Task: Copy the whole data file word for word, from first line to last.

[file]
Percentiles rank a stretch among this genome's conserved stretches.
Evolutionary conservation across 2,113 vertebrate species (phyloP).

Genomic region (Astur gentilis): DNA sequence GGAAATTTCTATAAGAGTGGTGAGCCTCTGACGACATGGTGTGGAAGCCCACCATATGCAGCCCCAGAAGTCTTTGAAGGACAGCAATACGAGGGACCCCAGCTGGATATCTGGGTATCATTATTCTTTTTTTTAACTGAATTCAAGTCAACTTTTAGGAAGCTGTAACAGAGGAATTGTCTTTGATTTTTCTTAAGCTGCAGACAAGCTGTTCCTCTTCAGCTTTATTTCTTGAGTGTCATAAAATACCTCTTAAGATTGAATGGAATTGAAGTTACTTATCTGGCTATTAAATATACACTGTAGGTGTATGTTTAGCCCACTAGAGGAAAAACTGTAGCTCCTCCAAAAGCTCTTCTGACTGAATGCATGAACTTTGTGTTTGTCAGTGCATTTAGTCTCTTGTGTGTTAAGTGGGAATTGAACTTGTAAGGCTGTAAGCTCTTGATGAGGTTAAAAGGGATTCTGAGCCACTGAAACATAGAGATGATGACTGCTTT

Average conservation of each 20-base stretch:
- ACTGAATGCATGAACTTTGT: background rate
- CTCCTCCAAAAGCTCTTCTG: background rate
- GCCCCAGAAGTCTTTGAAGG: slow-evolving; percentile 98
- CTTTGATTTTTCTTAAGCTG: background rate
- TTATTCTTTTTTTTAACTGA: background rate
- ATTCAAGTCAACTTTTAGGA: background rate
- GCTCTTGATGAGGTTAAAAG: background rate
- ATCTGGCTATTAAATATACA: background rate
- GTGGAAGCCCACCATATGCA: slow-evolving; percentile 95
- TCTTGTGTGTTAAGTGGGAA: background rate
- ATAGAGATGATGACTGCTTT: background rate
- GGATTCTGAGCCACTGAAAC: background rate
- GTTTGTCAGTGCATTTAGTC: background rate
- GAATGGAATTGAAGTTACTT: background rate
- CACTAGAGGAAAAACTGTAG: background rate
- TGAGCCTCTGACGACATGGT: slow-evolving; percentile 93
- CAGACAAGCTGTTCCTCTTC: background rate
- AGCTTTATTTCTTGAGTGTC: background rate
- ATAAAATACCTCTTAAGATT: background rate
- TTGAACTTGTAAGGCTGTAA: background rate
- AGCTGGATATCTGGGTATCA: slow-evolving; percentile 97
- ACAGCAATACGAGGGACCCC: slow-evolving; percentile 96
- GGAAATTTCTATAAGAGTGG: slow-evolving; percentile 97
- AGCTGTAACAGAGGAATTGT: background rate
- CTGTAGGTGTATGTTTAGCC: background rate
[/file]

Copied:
Percentiles rank a stretch among this genome's conserved stretches.
Evolutionary conservation across 2,113 vertebrate species (phyloP).

Genomic region (Astur gentilis): DNA sequence GGAAATTTCTATAAGAGTGGTGAGCCTCTGACGACATGGTGTGGAAGCCCACCATATGCAGCCCCAGAAGTCTTTGAAGGACAGCAATACGAGGGACCCCAGCTGGATATCTGGGTATCATTATTCTTTTTTTTAACTGAATTCAAGTCAACTTTTAGGAAGCTGTAACAGAGGAATTGTCTTTGATTTTTCTTAAGCTGCAGACAAGCTGTTCCTCTTCAGCTTTATTTCTTGAGTGTCATAAAATACCTCTTAAGATTGAATGGAATTGAAGTTACTTATCTGGCTATTAAATATACACTGTAGGTGTATGTTTAGCCCACTAGAGGAAAAACTGTAGCTCCTCCAAAAGCTCTTCTGACTGAATGCATGAACTTTGTGTTTGTCAGTGCATTTAGTCTCTTGTGTGTTAAGTGGGAATTGAACTTGTAAGGCTGTAAGCTCTTGATGAGGTTAAAAGGGATTCTGAGCCACTGAAACATAGAGATGATGACTGCTTT

Average conservation of each 20-base stretch:
- ACTGAATGCATGAACTTTGT: background rate
- CTCCTCCAAAAGCTCTTCTG: background rate
- GCCCCAGAAGTCTTTGAAGG: slow-evolving; percentile 98
- CTTTGATTTTTCTTAAGCTG: background rate
- TTATTCTTTTTTTTAACTGA: background rate
- ATTCAAGTCAACTTTTAGGA: background rate
- GCTCTTGATGAGGTTAAAAG: background rate
- ATCTGGCTATTAAATATACA: background rate
- GTGGAAGCCCACCATATGCA: slow-evolving; percentile 95
- TCTTGTGTGTTAAGTGGGAA: background rate
- ATAGAGATGATGACTGCTTT: background rate
- GGATTCTGAGCCACTGAAAC: background rate
- GTTTGTCAGTGCATTTAGTC: background rate
- GAATGGAATTGAAGTTACTT: background rate
- CACTAGAGGAAAAACTGTAG: background rate
- TGAGCCTCTGACGACATGGT: slow-evolving; percentile 93
- CAGACAAGCTGTTCCTCTTC: background rate
- AGCTTTATTTCTTGAGTGTC: background rate
- ATAAAATACCTCTTAAGATT: background rate
- TTGAACTTGTAAGGCTGTAA: background rate
- AGCTGGATATCTGGGTATCA: slow-evolving; percentile 97
- ACAGCAATACGAGGGACCCC: slow-evolving; percentile 96
- GGAAATTTCTATAAGAGTGG: slow-evolving; percentile 97
- AGCTGTAACAGAGGAATTGT: background rate
- CTGTAGGTGTATGTTTAGCC: background rate